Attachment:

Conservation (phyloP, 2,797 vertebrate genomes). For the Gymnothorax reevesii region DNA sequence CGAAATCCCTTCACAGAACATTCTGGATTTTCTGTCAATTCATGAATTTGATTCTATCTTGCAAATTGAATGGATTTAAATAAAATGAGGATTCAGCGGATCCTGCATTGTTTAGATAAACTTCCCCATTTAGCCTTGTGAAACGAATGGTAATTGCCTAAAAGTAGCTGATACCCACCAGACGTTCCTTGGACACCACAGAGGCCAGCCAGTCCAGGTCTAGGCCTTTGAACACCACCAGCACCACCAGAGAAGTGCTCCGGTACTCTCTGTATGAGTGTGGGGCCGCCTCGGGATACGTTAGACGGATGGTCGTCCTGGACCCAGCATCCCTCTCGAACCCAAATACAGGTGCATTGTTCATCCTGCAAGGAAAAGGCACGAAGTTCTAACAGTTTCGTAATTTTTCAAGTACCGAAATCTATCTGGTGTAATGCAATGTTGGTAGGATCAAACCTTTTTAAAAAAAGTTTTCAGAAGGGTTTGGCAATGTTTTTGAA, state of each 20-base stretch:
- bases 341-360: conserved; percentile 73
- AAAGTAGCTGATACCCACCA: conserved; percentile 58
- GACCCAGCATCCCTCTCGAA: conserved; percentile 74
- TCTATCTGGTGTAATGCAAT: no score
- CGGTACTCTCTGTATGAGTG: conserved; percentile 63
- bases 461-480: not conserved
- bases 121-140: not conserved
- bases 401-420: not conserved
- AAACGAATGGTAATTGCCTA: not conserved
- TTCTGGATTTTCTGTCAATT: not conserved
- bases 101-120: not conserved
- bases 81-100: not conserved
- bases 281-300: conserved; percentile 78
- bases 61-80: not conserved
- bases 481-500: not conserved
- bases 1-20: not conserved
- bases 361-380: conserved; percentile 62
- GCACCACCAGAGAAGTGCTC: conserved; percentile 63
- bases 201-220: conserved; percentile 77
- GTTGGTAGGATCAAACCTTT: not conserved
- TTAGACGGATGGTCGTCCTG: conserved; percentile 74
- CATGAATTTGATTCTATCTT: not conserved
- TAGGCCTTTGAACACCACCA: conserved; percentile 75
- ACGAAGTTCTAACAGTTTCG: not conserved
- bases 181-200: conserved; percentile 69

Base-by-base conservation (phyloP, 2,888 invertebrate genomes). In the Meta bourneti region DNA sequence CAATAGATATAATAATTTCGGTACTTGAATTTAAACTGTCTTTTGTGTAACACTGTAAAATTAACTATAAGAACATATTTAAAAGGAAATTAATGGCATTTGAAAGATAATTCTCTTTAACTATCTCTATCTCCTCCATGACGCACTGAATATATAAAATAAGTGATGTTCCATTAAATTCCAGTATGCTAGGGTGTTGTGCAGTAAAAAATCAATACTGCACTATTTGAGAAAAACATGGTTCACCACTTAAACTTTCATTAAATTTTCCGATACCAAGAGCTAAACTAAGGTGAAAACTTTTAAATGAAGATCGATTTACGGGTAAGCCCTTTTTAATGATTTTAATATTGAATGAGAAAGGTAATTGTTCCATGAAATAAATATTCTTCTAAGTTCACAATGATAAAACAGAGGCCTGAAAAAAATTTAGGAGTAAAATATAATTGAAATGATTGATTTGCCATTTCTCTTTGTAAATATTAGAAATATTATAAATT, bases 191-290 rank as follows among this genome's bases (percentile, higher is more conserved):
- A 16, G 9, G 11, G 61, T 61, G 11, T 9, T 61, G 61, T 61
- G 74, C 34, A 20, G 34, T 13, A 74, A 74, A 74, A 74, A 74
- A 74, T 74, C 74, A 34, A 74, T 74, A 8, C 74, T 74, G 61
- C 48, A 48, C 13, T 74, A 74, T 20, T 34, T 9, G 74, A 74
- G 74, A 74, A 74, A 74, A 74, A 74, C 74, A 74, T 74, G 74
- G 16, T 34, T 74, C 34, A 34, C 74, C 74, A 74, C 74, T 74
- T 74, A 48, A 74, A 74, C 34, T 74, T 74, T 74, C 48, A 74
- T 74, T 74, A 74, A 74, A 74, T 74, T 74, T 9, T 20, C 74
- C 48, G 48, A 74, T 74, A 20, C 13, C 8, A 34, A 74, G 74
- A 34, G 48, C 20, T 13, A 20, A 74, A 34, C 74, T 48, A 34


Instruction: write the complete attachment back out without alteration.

Conservation (phyloP, 2,797 vertebrate genomes). For the Gymnothorax reevesii region DNA sequence CGAAATCCCTTCACAGAACATTCTGGATTTTCTGTCAATTCATGAATTTGATTCTATCTTGCAAATTGAATGGATTTAAATAAAATGAGGATTCAGCGGATCCTGCATTGTTTAGATAAACTTCCCCATTTAGCCTTGTGAAACGAATGGTAATTGCCTAAAAGTAGCTGATACCCACCAGACGTTCCTTGGACACCACAGAGGCCAGCCAGTCCAGGTCTAGGCCTTTGAACACCACCAGCACCACCAGAGAAGTGCTCCGGTACTCTCTGTATGAGTGTGGGGCCGCCTCGGGATACGTTAGACGGATGGTCGTCCTGGACCCAGCATCCCTCTCGAACCCAAATACAGGTGCATTGTTCATCCTGCAAGGAAAAGGCACGAAGTTCTAACAGTTTCGTAATTTTTCAAGTACCGAAATCTATCTGGTGTAATGCAATGTTGGTAGGATCAAACCTTTTTAAAAAAAGTTTTCAGAAGGGTTTGGCAATGTTTTTGAA, state of each 20-base stretch:
- bases 341-360: conserved; percentile 73
- AAAGTAGCTGATACCCACCA: conserved; percentile 58
- GACCCAGCATCCCTCTCGAA: conserved; percentile 74
- TCTATCTGGTGTAATGCAAT: no score
- CGGTACTCTCTGTATGAGTG: conserved; percentile 63
- bases 461-480: not conserved
- bases 121-140: not conserved
- bases 401-420: not conserved
- AAACGAATGGTAATTGCCTA: not conserved
- TTCTGGATTTTCTGTCAATT: not conserved
- bases 101-120: not conserved
- bases 81-100: not conserved
- bases 281-300: conserved; percentile 78
- bases 61-80: not conserved
- bases 481-500: not conserved
- bases 1-20: not conserved
- bases 361-380: conserved; percentile 62
- GCACCACCAGAGAAGTGCTC: conserved; percentile 63
- bases 201-220: conserved; percentile 77
- GTTGGTAGGATCAAACCTTT: not conserved
- TTAGACGGATGGTCGTCCTG: conserved; percentile 74
- CATGAATTTGATTCTATCTT: not conserved
- TAGGCCTTTGAACACCACCA: conserved; percentile 75
- ACGAAGTTCTAACAGTTTCG: not conserved
- bases 181-200: conserved; percentile 69

Base-by-base conservation (phyloP, 2,888 invertebrate genomes). In the Meta bourneti region DNA sequence CAATAGATATAATAATTTCGGTACTTGAATTTAAACTGTCTTTTGTGTAACACTGTAAAATTAACTATAAGAACATATTTAAAAGGAAATTAATGGCATTTGAAAGATAATTCTCTTTAACTATCTCTATCTCCTCCATGACGCACTGAATATATAAAATAAGTGATGTTCCATTAAATTCCAGTATGCTAGGGTGTTGTGCAGTAAAAAATCAATACTGCACTATTTGAGAAAAACATGGTTCACCACTTAAACTTTCATTAAATTTTCCGATACCAAGAGCTAAACTAAGGTGAAAACTTTTAAATGAAGATCGATTTACGGGTAAGCCCTTTTTAATGATTTTAATATTGAATGAGAAAGGTAATTGTTCCATGAAATAAATATTCTTCTAAGTTCACAATGATAAAACAGAGGCCTGAAAAAAATTTAGGAGTAAAATATAATTGAAATGATTGATTTGCCATTTCTCTTTGTAAATATTAGAAATATTATAAATT, bases 191-290 rank as follows among this genome's bases (percentile, higher is more conserved):
- A 16, G 9, G 11, G 61, T 61, G 11, T 9, T 61, G 61, T 61
- G 74, C 34, A 20, G 34, T 13, A 74, A 74, A 74, A 74, A 74
- A 74, T 74, C 74, A 34, A 74, T 74, A 8, C 74, T 74, G 61
- C 48, A 48, C 13, T 74, A 74, T 20, T 34, T 9, G 74, A 74
- G 74, A 74, A 74, A 74, A 74, A 74, C 74, A 74, T 74, G 74
- G 16, T 34, T 74, C 34, A 34, C 74, C 74, A 74, C 74, T 74
- T 74, A 48, A 74, A 74, C 34, T 74, T 74, T 74, C 48, A 74
- T 74, T 74, A 74, A 74, A 74, T 74, T 74, T 9, T 20, C 74
- C 48, G 48, A 74, T 74, A 20, C 13, C 8, A 34, A 74, G 74
- A 34, G 48, C 20, T 13, A 20, A 74, A 34, C 74, T 48, A 34